Apr 15, 2013 at 08:52 PM
 

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BenV
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p.1 #7 · Rattlesnake Bite


Note to self: wear metal boots and jeans


Apr 15, 2013 at 09:11 PM
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p.1 #8 · Rattlesnake Bite


borderlight wrote:
The anti-venom requires someone to go catch a rattlesnake, milk its venom, then have it processed at a lab. One snake = one vile. A vile can cost around $9,000 depending upon availability.


The newer antivenin, named Crofab, is made by injecting four antigenic protein sequences (obtained from 4 species of crotalidae) into sheep. The sheep then produce antibodies to the antigens. The antibodies are purified and become the antivenin. Crofab was marketed in the US in the early 2000's and was the first new rattlesnake antivenin in 50 years. The other product, manufactured by Wyeth, has a higher rate of adverse reactions than Crofab. The cost of Crofab varies depending upon who does the buying, and the wholesale cost is usually in the range of $775 to $1500 per vial. But when the hospital adds their charges to the product, the cost goes much higher, especially when you consider that up to 12 to 30 vials might be used.




Apr 15, 2013 at 09:34 PM
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p.1 #9 · Rattlesnake Bite



Note to self: wear metal boots and jeans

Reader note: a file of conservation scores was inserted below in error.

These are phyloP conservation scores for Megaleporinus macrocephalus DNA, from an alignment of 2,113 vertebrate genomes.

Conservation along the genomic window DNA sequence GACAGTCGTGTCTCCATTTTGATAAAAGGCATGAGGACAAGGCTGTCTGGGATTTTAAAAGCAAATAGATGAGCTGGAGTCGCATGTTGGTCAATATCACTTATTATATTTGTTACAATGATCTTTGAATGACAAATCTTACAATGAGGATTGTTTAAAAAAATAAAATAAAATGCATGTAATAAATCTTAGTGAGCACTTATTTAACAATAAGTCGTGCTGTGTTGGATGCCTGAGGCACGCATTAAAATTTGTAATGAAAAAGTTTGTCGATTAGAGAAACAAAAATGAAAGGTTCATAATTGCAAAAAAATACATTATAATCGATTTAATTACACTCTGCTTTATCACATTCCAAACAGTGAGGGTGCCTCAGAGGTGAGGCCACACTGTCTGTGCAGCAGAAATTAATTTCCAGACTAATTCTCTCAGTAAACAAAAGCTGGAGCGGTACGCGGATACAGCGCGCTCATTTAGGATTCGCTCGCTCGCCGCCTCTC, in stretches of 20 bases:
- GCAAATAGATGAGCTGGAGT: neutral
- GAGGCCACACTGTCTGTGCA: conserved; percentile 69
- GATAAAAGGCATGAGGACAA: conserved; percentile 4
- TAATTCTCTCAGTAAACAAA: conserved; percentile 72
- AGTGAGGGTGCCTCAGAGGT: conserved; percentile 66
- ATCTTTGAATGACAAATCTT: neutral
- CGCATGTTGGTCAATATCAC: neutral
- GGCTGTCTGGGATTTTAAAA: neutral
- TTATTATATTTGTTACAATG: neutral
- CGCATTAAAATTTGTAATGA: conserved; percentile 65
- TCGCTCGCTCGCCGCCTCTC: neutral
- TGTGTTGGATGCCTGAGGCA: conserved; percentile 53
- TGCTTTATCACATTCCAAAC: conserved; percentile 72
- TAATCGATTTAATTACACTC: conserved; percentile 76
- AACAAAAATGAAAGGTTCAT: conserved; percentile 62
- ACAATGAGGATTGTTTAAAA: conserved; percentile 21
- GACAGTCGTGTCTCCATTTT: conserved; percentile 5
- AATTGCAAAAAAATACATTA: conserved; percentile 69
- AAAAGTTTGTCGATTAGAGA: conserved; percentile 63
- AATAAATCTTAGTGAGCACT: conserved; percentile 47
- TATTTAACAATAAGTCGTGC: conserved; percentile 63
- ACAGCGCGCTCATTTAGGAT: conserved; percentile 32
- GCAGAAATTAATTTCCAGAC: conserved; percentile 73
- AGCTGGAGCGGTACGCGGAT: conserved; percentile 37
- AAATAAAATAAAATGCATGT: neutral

They go right through jeans too. Here's one guys experience:

"A large crotalid, such as a rattlesnake or cottonmouth, absolutely can easily bite through canvas tennis shoes. There's a better than even chance they could bite through leather boots too, just depending on how thick the leather is where they bite. I know of at least one case that occurred in about 1979 in North Carolina of a fatal bite through a "snake-proof" boot. Granted, it was a freak set of circumstances...one fang happened to go through a hole where the boot was stitched together and the victim was allergic to the venom and died (within just a few minutes) from anaphylactic shock....but it illustrates the fact that it is possible, however remote the chances. He was doing snake programs at schools and various events and was doing a part of his program where he would swing his leg back and forth in front of a big Timber Rattlesnake and let it strike at his boot...he had been hit literally thousands of times and this one time a single fang got through a stitch hole in the leather...."
__________________



Apr 15, 2013 at 09:42 PM
BluesWest
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p.1 #10 · Rattlesnake Bite


he would swing his leg back and forth in front of a big Timber Rattlesnake and let it strike at his boot.

In that case, it wasn't a "freak set of circumstances". The guy was was tempting fate, and fate finally caught up with him (may he rest in peace...).

I would not hike in rattlesnake country without wearing a good set of snake guards. They're not 100% reliable, but they provide a lot more protection than any kind of hiking boot.

John


Edited on Apr 15, 2013 at 11:49 PM · View previous versions



Apr 15, 2013 at 11:48 PM
anthonysemone
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p.1 #11 · Rattlesnake Bite


hmmm..... some times I reckon you have days like that



Apr 15, 2013 at 11:49 PM